It may come as a surprise to pet owners, but more than 85 percent of all veterinary hospitals and clinics for companion animals in the United States and Canada are not accredited by an independent outside agency as hospitals for humans are.
We were reminded of that last week when we hosted a visit by Wanda Ross, practice consultant for the American Animal Hospital Association (AAHA) who came through to evaluate our hospital and review its accreditation using about 900 standards of best practices. Established in 1933 and based in Lakewood, Colo., AAHA is the only veterinary association exclusive to pets that does accreditations.
It takes significant time, money and diligence to obtain an AAHA accreditation and remain in good standing -- but it is worth every bit of the effort. We are proud to say that we are one of only eight veterinary hospitals and clinics for pets accredited by the AAHA within a 50-mile radius of Grand Rapids.
To become AAHA accredited, veterinary practices first have to undergo rigorous evaluations from medical, surgical, and emotional perspectives on how they dispense care for pets and their owners. Those standards address cleanliness of the facility, how anesthesia is administered, how emergency services are dispensed, dentistry procedures, medical recordkeeping, and more.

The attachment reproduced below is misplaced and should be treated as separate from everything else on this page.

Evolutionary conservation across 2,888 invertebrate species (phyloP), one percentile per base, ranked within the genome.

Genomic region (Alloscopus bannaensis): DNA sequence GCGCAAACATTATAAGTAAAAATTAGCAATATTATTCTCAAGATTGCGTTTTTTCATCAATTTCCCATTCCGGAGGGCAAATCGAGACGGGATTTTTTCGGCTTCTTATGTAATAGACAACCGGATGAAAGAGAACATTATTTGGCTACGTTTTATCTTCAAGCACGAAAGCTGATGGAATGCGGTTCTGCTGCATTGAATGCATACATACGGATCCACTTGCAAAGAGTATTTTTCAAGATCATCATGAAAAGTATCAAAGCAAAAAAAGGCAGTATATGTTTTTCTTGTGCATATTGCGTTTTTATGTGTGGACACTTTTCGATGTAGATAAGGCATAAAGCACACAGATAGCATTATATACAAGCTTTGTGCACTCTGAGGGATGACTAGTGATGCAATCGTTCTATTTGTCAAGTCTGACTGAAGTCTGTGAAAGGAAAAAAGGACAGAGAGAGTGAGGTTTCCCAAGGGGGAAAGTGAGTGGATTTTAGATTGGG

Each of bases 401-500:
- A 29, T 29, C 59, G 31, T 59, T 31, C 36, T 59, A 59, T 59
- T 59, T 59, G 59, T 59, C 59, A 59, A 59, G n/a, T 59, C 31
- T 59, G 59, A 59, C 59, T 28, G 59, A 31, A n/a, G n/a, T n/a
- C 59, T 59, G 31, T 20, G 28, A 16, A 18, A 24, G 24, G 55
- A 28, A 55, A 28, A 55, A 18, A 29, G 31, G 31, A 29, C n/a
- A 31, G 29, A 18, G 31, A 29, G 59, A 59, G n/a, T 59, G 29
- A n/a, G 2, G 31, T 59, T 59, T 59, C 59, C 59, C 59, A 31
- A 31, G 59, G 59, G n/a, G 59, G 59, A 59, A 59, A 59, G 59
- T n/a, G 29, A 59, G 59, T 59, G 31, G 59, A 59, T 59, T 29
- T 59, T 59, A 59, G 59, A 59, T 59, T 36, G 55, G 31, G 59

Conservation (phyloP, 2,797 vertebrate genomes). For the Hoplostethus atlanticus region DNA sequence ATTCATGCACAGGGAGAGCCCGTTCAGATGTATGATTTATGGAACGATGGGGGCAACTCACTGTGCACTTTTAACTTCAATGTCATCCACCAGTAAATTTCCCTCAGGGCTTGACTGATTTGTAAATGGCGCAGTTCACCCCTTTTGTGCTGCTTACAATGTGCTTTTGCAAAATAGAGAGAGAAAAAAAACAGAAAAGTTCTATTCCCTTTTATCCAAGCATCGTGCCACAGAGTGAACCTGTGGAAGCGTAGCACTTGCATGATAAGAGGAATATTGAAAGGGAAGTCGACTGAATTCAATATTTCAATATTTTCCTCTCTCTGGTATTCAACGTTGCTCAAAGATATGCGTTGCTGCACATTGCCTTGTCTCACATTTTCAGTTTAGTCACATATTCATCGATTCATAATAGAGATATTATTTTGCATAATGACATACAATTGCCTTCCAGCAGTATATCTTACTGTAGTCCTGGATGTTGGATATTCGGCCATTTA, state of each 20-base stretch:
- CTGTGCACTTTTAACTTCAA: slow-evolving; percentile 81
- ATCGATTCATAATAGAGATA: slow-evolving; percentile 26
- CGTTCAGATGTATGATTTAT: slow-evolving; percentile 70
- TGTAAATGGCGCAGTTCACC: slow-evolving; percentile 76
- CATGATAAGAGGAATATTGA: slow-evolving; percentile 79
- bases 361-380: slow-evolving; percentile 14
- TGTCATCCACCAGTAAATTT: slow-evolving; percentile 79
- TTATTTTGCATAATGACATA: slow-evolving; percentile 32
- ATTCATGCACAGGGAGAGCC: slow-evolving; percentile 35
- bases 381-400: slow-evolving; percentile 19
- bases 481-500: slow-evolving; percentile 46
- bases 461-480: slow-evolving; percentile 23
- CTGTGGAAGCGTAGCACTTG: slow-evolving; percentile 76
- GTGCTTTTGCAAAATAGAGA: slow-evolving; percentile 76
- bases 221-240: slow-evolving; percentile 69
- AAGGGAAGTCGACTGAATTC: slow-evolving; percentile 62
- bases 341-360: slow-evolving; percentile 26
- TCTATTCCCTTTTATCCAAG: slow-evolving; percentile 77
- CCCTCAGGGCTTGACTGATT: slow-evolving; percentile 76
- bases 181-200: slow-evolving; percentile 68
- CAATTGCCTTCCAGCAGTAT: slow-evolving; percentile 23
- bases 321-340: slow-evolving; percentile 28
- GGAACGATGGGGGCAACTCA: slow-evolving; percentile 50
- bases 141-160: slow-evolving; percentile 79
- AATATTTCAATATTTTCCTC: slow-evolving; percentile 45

After they are AAHA accredited, the practices have follow-up evaluations every three years to make sure standards are up to date and are followed. In our case, Dr. Greg Paplawsky and Licensed Veterinary Technician Stephanie Clifford helped Wanda perform her evaluations by escorting her throughout the facility and providing any information she requested.
The AAHA reports that nearly 60 percent of all pet owners assume their veterinary hospitals are accredited, but in reality only about 3,700 practice teams are AAHA accredited throughout the U.S. and Canada -- less than 15 percent of all such veterinary practices. The AAHA provides a handy search tool to find accredited hospitals within a certain geography: Hospital Locator.
“Any organization that serves the public in the medical field will benefit from an honest review of its practices by an independent and knowledgeable association,” Greg said. “These reviews take a lot of effort, but we truly welcome them because they become an opportunity for us to learn and improve too. It’s not often when we can spend quality time with someone like Wanda, who shares new and best practices that she observes at other veterinary hospitals across the country.”